Tuesday, June 30, 2015

How does Traffic-Related Air Pollution Affect Babies’ Brains?

Category:Educational research
Category:Educational research (Photo credit: Wikipedia)
Prenatal and Childhood Traffic-Related Pollution Exposure and Childhood Cognition in the Project Viva Cohort (31 page pdf, Maria H. Harris, Diane R. Gold, Sheryl L. Rifas-Shiman, Steven J. Melly, Antonella Zanobetti, Brent A. Coull, Joel D. Schwartz, Alexandros Gryparis, Itai Kloog, Petros Koutrakis, David C. Bellinger, Roberta F. White, Sharon K. Sagiv, and Emily Oken, Environmental Health Perspectives, Apr. 3, 2015)

Today we review the impact of traffic- related air pollution (which includes tire wear particles and dust, as well as noise and tail pipe emissions) on the thinking or cognitive abilities of babies. Results indicate lower IQs (by 7.5 points) –both verbal and non-verbal- for children who, at birth, were living less than 50 m from heavy traffic. It also indicates that exposure during gestation or early childhood is more important than proximity to pollution later in childhood.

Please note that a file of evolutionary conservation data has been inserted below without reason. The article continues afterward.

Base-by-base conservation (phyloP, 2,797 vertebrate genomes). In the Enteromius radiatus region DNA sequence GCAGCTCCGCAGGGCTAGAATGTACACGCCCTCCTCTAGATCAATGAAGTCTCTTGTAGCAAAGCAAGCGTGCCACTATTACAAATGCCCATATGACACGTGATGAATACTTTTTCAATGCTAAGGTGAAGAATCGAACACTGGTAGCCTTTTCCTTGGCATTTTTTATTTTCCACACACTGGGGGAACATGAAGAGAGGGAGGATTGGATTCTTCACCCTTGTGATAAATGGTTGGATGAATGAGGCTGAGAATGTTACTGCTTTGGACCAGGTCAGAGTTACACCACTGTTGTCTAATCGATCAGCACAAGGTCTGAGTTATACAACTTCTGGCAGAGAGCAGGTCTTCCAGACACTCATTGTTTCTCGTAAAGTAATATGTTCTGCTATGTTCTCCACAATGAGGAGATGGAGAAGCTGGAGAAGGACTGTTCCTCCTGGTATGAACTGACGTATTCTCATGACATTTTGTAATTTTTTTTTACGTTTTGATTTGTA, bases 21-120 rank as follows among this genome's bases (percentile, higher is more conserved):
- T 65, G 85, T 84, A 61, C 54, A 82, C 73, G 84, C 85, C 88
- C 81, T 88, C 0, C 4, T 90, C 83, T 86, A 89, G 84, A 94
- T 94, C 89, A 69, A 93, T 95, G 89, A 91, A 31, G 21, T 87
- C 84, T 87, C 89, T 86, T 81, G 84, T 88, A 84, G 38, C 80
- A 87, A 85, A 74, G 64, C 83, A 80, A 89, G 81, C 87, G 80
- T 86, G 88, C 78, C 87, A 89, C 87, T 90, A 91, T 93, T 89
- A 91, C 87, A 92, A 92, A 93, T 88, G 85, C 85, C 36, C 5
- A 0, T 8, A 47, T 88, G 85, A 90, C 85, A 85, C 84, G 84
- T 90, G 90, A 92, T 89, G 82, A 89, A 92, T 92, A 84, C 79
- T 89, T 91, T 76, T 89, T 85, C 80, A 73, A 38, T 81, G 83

Key Quotes:

“We examined associations of child cognitive outcomes with exposure to traffic-related air pollutants in late pregnancy and childhood.”

 “Compared to children living ≥200 m from a major roadway at birth, those living <50 m away had lower non-verbal IQ

“non -verbal IQ scores were also lower among children living <50 m versus ≥ 200 m from a major roadway at the time of cognitive testing” “there was no evidence of adverse association between third trimester PM2.5 and cognitive outcomes”

Prenatal and childhood exposure to traffic density and PM2.5 did not appear associated with poorer cognitive peeformance”

“These findings suggest that major roadway proximity during gestation and early life might have a greater influence on cognitive development than major roadway proximity later in childhood”

Air pollution exposure could impair neurodevelopment through several pathways, including endocrine disruption, epigenetic changes, or systemic inflammatory responses leading to oxidative stress.. There is also evidence that chronic exposure to noise may be associated with decreased cognitive function in children”

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